Hallucinogens are making a comeback in Chester County, Pennsylvania. Reports say that LSD is a large problem for residents of Chester County.
Families who find signs of LSD may not initially recognize it. It’s not marijuana or alcohol that many believe are the sole drugs of abuse for teenagers. The drug comes in small sheets stamped with different colors, words, and/or designs. It can be stored in a small plastic bag, an envelope, a pill bottle, or any number of small containers. To parents, it may look like nothing. But to teens who use the drug, it can mean consequences. In addition, emotional and mental health issues, and academic problems.
If a teen is abusing LSD or any other substance, don’t hesitate to reach out to us at Newport Academy. We are a teen rehab facility focused on healing the family.
In the News: LSD in Pennsylvania
A number of local news stories illustrate the problem of LSD in Chester County really is. These include:
- Recently, a million-dollar LSD distribution ring out of Drexel University in Philadelphia was broken up by authorities. Most members were non-students, but students as their largest source of customers.
- Another article reports on the drug’s continued rise. They refer to a “psychedelic renaissance” in the area, where groups discuss the drug and its visionary properties. A “Psychedemia” conference was even held at the University of Pennsylvania.
- Recently, the Easttown Township Police Department reported that club drugs – a primary one being LSD – were being sold at local nightclubs and concerts.
- The Pennsylvania Commission on Crime and Delinquency published a report on drug use among young people. In communities such as Chesterbrook and Birmingham Township, 5.4 percent of high school seniors had used hallucinogenic drugs.
- However, LSD is not the only hallucinogenic in heavy use in and around the state of Pennsylvania. Ironically, Chester County, also considers itself to be the “mushroom capital of the world.” The son of a US senator was once charged with growing $5 million worth of the illegal fungus in Chester.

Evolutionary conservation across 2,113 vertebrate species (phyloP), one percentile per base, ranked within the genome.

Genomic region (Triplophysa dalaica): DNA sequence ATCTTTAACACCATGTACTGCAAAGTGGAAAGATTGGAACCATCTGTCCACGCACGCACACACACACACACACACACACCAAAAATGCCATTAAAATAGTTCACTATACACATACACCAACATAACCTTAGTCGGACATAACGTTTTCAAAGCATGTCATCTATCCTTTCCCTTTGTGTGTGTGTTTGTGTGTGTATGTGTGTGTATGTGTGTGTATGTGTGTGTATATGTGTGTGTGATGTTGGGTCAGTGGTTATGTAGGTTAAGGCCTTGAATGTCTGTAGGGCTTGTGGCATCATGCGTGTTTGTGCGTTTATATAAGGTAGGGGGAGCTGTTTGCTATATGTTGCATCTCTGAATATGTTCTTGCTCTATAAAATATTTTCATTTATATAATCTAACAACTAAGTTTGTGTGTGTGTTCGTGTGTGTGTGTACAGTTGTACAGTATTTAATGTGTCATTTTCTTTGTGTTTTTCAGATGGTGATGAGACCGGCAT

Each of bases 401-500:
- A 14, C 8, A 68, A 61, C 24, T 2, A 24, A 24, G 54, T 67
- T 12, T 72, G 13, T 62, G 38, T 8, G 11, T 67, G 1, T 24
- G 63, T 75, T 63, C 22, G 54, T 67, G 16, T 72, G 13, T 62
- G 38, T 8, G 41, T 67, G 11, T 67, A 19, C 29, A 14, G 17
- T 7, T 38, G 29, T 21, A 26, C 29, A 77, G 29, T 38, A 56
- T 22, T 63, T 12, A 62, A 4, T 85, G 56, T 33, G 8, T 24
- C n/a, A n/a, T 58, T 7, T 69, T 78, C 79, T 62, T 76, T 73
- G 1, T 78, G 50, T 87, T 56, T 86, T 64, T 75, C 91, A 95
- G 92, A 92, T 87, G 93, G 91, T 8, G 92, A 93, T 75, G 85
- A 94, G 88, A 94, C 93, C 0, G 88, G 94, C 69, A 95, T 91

Additional Information About Hallucinogens in Chester County, PA
At first glance, LSD and hallucinogenic drugs seem to go back to hippie days. Thinking of them brings back multicolored images of a phantasmagoric past. To anyone who remembers the 1960s, it seems like a faraway time.
Yet, the LSD and other hallucinogens are present today are concerning. Furthermore, use seems to be spreading in Chester County and Pennsylvania. A new generation has discovered the drug and all-night “raves,” dedicated to dancing and drugs are popular.
History of LSD
Created in 1936 in Switzerland by chemist Albert Hoffman, its psychoactive qualities only gradually became known. Hoffman accidentally ingested some in 1943, then, intentionally took a measured dose. Sandoz put the drug on the market in 1947. Shortly after, the American CIA became interested in LSD, and in the 1950s the organization began a series of experiments.
What ensued next was a decade-long trip where music, drug experimentation, politics, and other cultural phenomena came together. Hence, this time is known as “the Sixties.” In addition, many promising minds appeared to deteriorate under the drug. However, unlike other drugs being marketed, LSD never claimed a confirmed death by overdose. The deaths that have occurred have resulted from dangerous behaviors while under the influence, not the drug itself.
History of ‘Magic Mushrooms’